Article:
Locked-down Tunisia marks decade since dictator's fall
In past years, demonstrators have rallied to recall the momentous events that kicked off the wider Arab Spring revolts and to push for further change, but not this year as the world is battling the pandemic.
"Normally we would have demonstrated in the street to demand social justice, because successive governments still haven't responded to that demand," said Alaa Talbi of the non-government Tunisian Forum for Social and Economic Rights.
"But this January 14, I'll stay home for the first time in 10 years, because the health crisis is acute and we need strong measures," he said as trade unions and other groups have also stayed off the streets.
With over 50 novel coronavirus deaths a day and many hospitals reaching capacity, authorities imposed a four-day lockdown from Thursday, leaving city centres quiet, in sharp contrast to a decade ago.
Back in 2011 the world's eyes were on the Mediterranean country where mass protests had broken out following the self-immolation of the desperate young street vendor Mohamed Bouazizi.
An unprecedented crowd thronged the streets outside the powerful interior ministry a decade ago Thursday, demanding an end to Ben Ali's repressive 23-year rule with deafening cries of "quit!"
That evening Ben Ali fled to a luxurious, discrete exile in Saudi Arabia. He never set foot on Tunisian soil again and died in Jeddah in 2019.
His fall sparked a string of uprisings across North Africa and the Middle East, toppling other dictators long seen as untouchable.
While other countries were plunged into war or returned to even more repressive rule, Tunisia successfully transitioned to democracy -- albeit one still riven by corruption and economic pain.
Looking back at those heady days, "we might be disappointed, but that doesn't mean we regret" the uprising, Talbi said. "Ten years is not a long time to transform a system in place for decades.
"We can be proud of our steps forward... We have installed a new political system, we've agreed on a constitution, even if it hasn't been fully implemented, and we've respected electoral deadlines."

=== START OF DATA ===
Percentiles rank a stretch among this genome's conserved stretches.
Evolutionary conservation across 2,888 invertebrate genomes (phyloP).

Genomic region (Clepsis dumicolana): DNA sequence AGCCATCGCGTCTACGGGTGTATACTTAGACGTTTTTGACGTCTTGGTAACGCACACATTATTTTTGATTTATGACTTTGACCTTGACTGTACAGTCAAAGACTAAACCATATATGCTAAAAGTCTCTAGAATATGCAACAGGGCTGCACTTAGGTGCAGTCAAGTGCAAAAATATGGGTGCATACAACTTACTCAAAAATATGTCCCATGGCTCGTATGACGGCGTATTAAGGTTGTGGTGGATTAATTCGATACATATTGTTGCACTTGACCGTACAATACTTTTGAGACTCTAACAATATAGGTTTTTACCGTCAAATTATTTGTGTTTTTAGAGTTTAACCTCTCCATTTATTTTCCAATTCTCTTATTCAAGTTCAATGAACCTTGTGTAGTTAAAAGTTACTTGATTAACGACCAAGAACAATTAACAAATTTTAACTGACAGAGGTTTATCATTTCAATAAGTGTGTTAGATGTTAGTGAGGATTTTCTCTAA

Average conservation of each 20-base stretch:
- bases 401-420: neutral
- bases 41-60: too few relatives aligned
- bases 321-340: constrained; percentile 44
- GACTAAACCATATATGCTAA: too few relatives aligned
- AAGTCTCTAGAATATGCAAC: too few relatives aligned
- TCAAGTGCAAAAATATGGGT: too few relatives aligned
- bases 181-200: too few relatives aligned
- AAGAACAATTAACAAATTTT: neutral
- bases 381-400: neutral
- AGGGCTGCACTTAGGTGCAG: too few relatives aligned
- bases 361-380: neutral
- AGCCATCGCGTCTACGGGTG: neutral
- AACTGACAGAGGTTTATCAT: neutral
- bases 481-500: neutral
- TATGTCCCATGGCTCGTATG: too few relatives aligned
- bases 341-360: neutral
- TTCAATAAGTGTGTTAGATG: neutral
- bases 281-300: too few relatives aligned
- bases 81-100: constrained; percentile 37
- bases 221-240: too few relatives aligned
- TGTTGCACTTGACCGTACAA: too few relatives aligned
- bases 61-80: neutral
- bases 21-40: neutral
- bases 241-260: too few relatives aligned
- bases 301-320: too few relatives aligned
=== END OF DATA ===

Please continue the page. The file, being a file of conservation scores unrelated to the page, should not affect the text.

But, he warned, "now we need an economic transition".
Tunisia's economy, heavily reliant on foreign lending, shrank by nine percent last year, consumer prices have spiralled, and one third of young people are unemployed.
The key tourism sector, already on its knees after a string of deadly jihadist attacks in 2015, was dealt a devastating blow by the coronavirus crisis.
Crucial phosphate and oil production have been hampered by protest blockades in marginalised areas, where people demand jobs and investment.
With few prospects at home, many Tunisians have looked abroad for a better life.
Tunisians made up the largest number of irregular migrants, over 12,000, who arrived in Italy last year on boats crossing the Mediterranean -- five times more than the previous year.
Ben Ali nostalgia
Tunisia's governments "have struggled to bring change and to balance the interests of the traditional elite and the less-privileged general population," the Amsterdam-based Transnational Institute warned last month.
Many veterans of the protests, which left hundreds dead or wounded in clashes with police, are bitter and disillusioned.
Rights group Amnesty International said Thursday that "victims are still struggling to obtain justice and reparations for grave human rights violations committed during the revolution".
The country's post-revolution hangover has fanned nostalgia in some quarters for the era under Ben Ali, a sentiment that has advanced the careers of some of his former supporters.
The Free Constitutional Party of lawmaker Abir Moussi has won supporters by vocally attacking the Islamists who have dominated parliament since 2011 and calling for a return to a strong presidential regime.
But for Talbi, there can be no return to the old ways.
"Young people who have grown up in a free Tunisia still believe in the revolution," he said.